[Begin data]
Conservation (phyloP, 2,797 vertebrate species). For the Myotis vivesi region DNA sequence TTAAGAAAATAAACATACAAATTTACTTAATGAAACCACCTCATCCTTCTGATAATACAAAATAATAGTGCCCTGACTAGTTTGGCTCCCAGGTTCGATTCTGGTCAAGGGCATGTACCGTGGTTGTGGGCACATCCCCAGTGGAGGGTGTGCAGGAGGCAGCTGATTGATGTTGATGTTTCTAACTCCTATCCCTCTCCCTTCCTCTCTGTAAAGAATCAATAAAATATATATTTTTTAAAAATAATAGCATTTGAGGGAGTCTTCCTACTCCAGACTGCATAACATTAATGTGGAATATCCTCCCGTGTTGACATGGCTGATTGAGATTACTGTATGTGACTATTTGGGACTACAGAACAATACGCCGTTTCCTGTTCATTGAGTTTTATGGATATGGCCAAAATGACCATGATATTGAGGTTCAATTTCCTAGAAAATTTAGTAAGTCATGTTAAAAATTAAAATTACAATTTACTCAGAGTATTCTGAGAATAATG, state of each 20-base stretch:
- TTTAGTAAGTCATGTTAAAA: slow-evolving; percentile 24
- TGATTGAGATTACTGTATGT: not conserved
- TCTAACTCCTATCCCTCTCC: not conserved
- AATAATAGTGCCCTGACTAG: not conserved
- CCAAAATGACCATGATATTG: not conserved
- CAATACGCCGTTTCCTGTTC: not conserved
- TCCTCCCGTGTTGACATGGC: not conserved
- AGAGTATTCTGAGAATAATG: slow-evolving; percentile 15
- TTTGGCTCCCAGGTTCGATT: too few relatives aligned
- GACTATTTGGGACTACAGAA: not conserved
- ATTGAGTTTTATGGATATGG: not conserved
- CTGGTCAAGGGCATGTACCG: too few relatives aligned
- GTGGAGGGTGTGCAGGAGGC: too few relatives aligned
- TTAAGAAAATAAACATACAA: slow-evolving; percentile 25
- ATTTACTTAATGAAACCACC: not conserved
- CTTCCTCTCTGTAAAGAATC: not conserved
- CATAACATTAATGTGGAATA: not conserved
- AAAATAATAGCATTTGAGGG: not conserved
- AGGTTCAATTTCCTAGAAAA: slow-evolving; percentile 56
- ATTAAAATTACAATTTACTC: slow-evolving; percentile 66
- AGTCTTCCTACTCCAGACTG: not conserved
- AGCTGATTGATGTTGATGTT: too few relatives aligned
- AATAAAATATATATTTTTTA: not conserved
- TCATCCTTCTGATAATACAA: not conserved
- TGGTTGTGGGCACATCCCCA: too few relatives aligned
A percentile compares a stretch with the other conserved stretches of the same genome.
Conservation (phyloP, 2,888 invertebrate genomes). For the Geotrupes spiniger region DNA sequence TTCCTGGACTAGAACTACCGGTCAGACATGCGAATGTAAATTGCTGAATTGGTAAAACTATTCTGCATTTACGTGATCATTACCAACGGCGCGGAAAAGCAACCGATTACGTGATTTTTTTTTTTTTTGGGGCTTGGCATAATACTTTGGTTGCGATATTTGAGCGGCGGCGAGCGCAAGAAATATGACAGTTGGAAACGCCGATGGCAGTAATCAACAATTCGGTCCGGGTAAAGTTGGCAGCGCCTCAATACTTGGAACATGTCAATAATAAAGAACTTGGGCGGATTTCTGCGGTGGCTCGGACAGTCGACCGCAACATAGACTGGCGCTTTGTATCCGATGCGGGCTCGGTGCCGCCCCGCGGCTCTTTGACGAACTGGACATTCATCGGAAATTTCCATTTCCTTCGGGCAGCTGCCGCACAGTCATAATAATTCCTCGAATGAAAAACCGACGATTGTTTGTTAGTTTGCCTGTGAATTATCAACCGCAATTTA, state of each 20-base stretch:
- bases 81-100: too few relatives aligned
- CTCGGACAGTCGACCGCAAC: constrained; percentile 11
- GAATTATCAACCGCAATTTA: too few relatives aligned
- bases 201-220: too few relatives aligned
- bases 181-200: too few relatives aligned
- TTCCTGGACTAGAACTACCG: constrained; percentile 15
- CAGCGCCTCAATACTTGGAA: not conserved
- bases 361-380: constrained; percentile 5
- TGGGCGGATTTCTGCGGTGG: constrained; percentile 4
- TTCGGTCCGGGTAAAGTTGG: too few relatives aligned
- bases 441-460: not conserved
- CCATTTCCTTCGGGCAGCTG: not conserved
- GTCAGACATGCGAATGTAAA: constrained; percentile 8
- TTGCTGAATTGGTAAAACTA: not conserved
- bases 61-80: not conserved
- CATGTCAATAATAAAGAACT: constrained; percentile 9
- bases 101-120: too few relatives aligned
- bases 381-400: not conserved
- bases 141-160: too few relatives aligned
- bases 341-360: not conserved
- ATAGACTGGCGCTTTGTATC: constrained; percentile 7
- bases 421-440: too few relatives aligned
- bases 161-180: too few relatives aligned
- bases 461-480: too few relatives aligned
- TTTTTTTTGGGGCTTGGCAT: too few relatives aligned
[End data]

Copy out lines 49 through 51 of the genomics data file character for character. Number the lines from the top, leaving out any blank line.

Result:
- ATAGACTGGCGCTTTGTATC: constrained; percentile 7
- bases 421-440: too few relatives aligned
- bases 161-180: too few relatives aligned